On November 19, 2018, U.S. District Judge William H. Orrick in the Northern District of California dismissed Random House in a suit that claimed the author of the bestselling novel “The Girls” copied it from her ex-boyfriend’s screenplay, “All Sea,” using secretly installed spyware on this computer.
Judge Orrick tossed claims of intermediate copying, conversion, civil theft and unjust enrichment against Penguin Random House LLC and author Emma Cline (“Cline”) brought by her ex-boyfriend Chaz Reetz-Laiolo (“Laiolo”), but gave Laiolo permission to amend allegations that Cline violated the Stored Communications Act, and allowed some of Cline’s counterclaims to move forward. Judge Orrick also found that “The Girls” does not infringe Reetz-Laiolo’s screenplay “All Sea,” which he singles out in his allegations, because there are “few objective similarities, and no substantial ones.” Random House has been dismissed entirely.
Cline’s book, “The Girls,” is a critically acclaimed novel that follows a girl in California in the 1960s who becomes enchanted with women who are followers of a Charles Manson-type figure.
According to Laiolo’s suit, Cline sold Laiolo a laptop that included highly personal private information, including sexual photographs, her diaries and draft writings, but which also included a spyware program. Lailo claims Cline stole his work by accessing the material on the laptop using the spyware, and alleges she monitored private emails for years and hacked into his bank account to review transactions.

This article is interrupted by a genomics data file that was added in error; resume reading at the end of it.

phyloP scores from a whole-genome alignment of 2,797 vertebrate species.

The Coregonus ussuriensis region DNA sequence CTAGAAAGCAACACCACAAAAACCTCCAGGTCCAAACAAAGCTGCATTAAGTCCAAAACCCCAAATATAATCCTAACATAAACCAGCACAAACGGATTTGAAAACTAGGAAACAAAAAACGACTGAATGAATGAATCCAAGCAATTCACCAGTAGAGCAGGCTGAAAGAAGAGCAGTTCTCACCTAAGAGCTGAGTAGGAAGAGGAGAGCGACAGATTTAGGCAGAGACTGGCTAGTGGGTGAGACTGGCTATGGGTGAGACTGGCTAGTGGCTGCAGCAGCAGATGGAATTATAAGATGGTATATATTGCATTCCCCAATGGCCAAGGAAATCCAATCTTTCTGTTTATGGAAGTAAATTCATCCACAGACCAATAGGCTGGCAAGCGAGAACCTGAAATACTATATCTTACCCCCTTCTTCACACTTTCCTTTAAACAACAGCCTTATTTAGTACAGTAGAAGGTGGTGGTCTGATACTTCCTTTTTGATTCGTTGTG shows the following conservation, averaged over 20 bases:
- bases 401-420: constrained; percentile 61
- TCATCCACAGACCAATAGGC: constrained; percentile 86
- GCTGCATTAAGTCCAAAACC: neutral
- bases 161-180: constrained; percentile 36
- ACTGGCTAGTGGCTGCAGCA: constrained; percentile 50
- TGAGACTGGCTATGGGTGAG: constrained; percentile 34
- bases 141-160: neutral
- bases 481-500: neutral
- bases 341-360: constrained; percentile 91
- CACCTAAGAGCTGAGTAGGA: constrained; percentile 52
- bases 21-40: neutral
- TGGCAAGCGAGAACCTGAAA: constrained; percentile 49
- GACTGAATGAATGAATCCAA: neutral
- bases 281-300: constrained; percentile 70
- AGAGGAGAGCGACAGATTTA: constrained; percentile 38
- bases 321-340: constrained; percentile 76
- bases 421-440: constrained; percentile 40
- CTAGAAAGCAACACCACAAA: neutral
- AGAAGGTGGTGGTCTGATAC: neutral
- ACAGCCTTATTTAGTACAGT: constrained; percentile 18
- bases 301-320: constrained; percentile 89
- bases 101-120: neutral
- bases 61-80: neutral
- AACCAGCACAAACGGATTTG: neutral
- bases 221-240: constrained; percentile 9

Cline responded by saying Laiolo’s suit was “extortion by an abusive ex-boyfriend hoping for a financial windfall,” and claims Laiolo sent her a draft complaint that threatened to publicize personal details about her life and described her as an “escort.”
Judge Orrick found that Laiolo had failed to plead facts that plausibly demonstrated that Cline had access to the version of “All Sea” that he alleges Cline copied:
“Reetz-Laiolo asserts, without factual support, that Cline illegally downloaded drafts dated June 17, 2013 and December 26, 2013…Yet the fourth amended complaint also pleads that Cline had lost access to Reetz-Laiolo’s email accounts by October 21, 2012 and sold him the computer with the Refog software in January 2013…Reetz-Laiolo’s assertions — that it’s reasonable to infer that Cline had access to the draft because she looked up a stronger spyware tool before she sold him the computer — does not save his infringement claims because he didn’t plead that she actually downloaded or used the tool, nor did he plead that his account was compromised.”
Reetz-Laiolo, Bernard and Kiesel are represented by Edward Normand, Amos Friedland, Nathan Holcomb and Kyle Roche of Boies Schiller Flexner LLP, Kevin Smith, Sapna Palla and Benjamin Diessel of Wiggin and Dana LLP, and Ethan A. Balogh of Coleman & Balogh LLP.
The cases are Reetz-Laiolo et al. v. Cline et al., case number 3:17-cv-06867, and Cline et al. v Reetz-Laiolo et al., case number 3:17-cv-06866, in the U.S. District Court for the Northern District of California.
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